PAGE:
The upregulation of voltage-gated sodium channel Na(v)1.3 has been linked to hyperexcitability of axotomized dorsal root ganglion (DRG) neurons, which underlies neuropathic pain. However, factors that regulate delivery of Na(v)1.3 to the cell surface are not known. Contactin/F3, a cell adhesion molecule, has been shown to interact with and enhance surface expression of sodium channels Na(v)1.2 and Na(v)1.9. Contactin is shown to coimmunoprecipitate with Na(v)1.3 from postnatal day 0 rat brain where this channel is abundant, and from human embryonic kidney (HEK) 293 cells stably transfected with Na(v)1.3. Purified GST fusion proteins of the N and C termini of Na(v)1.3 pull down contactin from lysates of transfected HEK 293 cells. Transfection of HEK-Na(v)1.3 cells with contactin increases the amplitude of the current threefold without changing the biophysical properties of the channel. Enzymatic removal of contactin from the cell surface of cotransfected cells does not reduce the elevated levels of the Na(v)1.3 current. Finally, similar to Na(v)1.3, contactin is shown to be upregulate in axotomized DRG neurons and accumulates within the neuroma of transected sciatic nerve. It is proposed that the upregulation of contactin and its colocalization with Na(v)1.3 in axotomized DRG neurons may contribute to the hyper-excitablity of the injured neurons (Shah, 2004).

Contactin proteins act as ligands for Notch

Axon-derived molecules are temporally and spatially required as positive or negative signals to coordinate oligodendrocyte differentiation. Increasing evidence suggests that, in addition to the inhibitory Jagged1/Notch1 signaling cascade, other pathways act via Notch to mediate oligodendrocyte differentiation. The GPI-linked neural cell recognition molecule F3/contactin is clustered during development at the paranodal region, a vital site for axoglial interaction. F3/contactin acts as a functional ligand of Notch. This trans-extracellular interaction triggers gamma-secretase-dependent nuclear translocation of the Notch intracellular domain. F3/Notch signaling promotes oligodendrocyte precursor cell differentiation and upregulates the myelin-related protein MAG in OLN-93 cells. This can be blocked by dominant negative Notch1, Notch2, and two Deltex1 mutants lacking the RING-H2 finger motif, but not by dominant-negative RBP-J or Hes1 antisense oligonucleotides. Expression of constitutively active Notch1 or Notch2 does not upregulate MAG. Thus, F3/contactin specifically initiates a Notch/Deltex1 signaling pathway that promotes oligodendrocyte maturation and myelination (Hu 2003).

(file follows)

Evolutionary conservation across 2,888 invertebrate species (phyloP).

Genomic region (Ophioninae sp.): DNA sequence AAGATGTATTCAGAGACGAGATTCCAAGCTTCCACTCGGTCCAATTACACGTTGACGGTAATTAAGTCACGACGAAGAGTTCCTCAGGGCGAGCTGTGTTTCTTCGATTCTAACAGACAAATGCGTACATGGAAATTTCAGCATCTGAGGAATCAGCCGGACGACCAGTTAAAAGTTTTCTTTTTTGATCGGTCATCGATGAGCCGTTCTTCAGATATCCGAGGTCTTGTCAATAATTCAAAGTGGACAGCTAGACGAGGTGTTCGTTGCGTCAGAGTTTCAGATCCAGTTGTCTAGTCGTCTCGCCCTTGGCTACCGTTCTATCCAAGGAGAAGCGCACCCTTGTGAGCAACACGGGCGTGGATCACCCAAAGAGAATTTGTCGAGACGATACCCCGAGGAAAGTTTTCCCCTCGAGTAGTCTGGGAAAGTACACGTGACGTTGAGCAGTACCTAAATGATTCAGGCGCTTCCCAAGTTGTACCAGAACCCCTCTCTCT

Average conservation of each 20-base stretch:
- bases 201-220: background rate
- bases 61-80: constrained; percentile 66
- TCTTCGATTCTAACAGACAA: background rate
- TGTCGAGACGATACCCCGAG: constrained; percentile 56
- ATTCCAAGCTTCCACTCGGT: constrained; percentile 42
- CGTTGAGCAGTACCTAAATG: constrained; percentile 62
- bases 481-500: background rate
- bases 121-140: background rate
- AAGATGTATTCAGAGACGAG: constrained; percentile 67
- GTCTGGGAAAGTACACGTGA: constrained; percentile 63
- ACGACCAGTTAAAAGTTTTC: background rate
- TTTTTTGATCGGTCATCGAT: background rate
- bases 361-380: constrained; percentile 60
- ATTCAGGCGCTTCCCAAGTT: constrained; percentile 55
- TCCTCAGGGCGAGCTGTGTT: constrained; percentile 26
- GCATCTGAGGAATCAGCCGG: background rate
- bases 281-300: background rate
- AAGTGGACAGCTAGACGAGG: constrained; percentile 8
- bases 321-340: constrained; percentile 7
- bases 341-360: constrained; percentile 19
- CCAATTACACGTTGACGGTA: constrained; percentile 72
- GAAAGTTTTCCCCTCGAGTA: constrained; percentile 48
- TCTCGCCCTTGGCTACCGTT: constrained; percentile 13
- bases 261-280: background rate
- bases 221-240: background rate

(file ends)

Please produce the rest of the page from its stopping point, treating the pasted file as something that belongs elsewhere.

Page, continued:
Neurons and glia in the vertebrate central nervous system arise in temporally distinct, albeit overlapping, phases. Neurons are generated first followed by astrocytes and oligodendrocytes from common progenitor cells. Increasing evidence indicates that axon-derived signals spatiotemporally modulate oligodendrocyte maturation and myelin formation. F3/contactin is a functional ligand of Notch during oligodendrocyte maturation, revealing the existence of another group of Notch ligands. NB-3, a member of the F3/contactin family, acts as a novel Notch ligand to participate in oligodendrocyte generation. NB-3 triggers nuclear translocation of the Notch intracellular domain and promotes oligodendrogliogenesis from progenitor cells and differentiation of oligodendrocyte precursor cells via Deltex1. In primary oligodendrocytes, NB-3 increases myelin-associated glycoprotein transcripts. Thus, the NB-3/Notch signaling pathway may prove to be a molecular handle to treat demyelinating diseases (Cui, 2004).

Contactin and synaptic plasticity

Changes in synaptic efficacy are believed to mediate the processes of learning and memory formation. Accumulating evidence implicates cell adhesion molecules in activity-dependent synaptic modifications associated with long-term potentiation (LTP); however, there is no precedence for the selective role of this molecule class in long-term depression (LTD). The mechanisms that modulate these processes still remain unclear. A novel role is reported for glycosylphosphatidyl inositol (GPI)-anchored contactin in hippocampal CA1 synaptic plasticity. Contactin selectively supports paired-pulse facilitation (PPF) and NMDA (N-methyl-D-aspartate) receptor-dependent LTD but is not required for synaptic morphology, basal transmission, or LTP. Molecular analyses indicate that contactin is essential for the membrane and synaptic targeting of the contactin-associated protein (Caspr/paranodin) and for the proper distribution of a presumptive ligand, receptor protein tyrosine phosphatase beta (RPTPbeta)/phosphacan. These results indicate that contactin plays a selective role in synaptic plasticity and identify PPF and LTD, but not LTP, as contactin-dependent processes. Engagement of the contactin-Caspr complex with RPTPbeta may thus regulate cell-cell interactions contributing to specific synaptic plasticity forms (Murai, 2002).